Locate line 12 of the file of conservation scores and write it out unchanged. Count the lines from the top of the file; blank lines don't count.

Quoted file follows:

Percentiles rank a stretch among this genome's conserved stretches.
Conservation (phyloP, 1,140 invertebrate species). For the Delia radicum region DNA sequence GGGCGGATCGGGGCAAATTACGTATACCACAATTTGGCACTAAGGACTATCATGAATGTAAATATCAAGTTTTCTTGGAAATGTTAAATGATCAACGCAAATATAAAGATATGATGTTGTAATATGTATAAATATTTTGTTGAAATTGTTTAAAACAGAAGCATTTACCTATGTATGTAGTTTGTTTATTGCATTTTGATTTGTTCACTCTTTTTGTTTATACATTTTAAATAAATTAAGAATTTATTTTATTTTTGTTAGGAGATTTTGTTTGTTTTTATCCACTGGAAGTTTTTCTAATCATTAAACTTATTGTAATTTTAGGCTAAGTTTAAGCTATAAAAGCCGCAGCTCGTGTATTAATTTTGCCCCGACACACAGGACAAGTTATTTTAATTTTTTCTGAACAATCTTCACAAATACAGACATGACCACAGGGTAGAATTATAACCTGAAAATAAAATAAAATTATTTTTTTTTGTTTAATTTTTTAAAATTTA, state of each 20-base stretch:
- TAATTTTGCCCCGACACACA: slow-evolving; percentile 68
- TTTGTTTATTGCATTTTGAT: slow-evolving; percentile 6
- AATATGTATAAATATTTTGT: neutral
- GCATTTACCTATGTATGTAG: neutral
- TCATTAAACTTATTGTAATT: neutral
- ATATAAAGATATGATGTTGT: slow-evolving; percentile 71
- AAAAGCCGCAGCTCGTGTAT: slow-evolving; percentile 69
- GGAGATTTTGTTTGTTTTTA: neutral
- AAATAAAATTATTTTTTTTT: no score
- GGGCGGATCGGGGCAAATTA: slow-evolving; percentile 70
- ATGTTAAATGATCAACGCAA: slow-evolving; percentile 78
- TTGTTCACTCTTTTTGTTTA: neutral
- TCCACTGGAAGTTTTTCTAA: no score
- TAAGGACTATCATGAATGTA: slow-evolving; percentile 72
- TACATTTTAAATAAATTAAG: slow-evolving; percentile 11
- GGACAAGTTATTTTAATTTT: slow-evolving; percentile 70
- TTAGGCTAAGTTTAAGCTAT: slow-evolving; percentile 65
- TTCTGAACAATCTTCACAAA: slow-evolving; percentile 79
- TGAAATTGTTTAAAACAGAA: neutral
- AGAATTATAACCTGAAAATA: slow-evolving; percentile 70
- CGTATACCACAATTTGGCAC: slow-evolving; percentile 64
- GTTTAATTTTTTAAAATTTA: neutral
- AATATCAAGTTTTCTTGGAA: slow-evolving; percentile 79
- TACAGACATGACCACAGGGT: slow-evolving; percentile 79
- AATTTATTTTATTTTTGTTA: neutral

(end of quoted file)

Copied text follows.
- GGGCGGATCGGGGCAAATTA: slow-evolving; percentile 70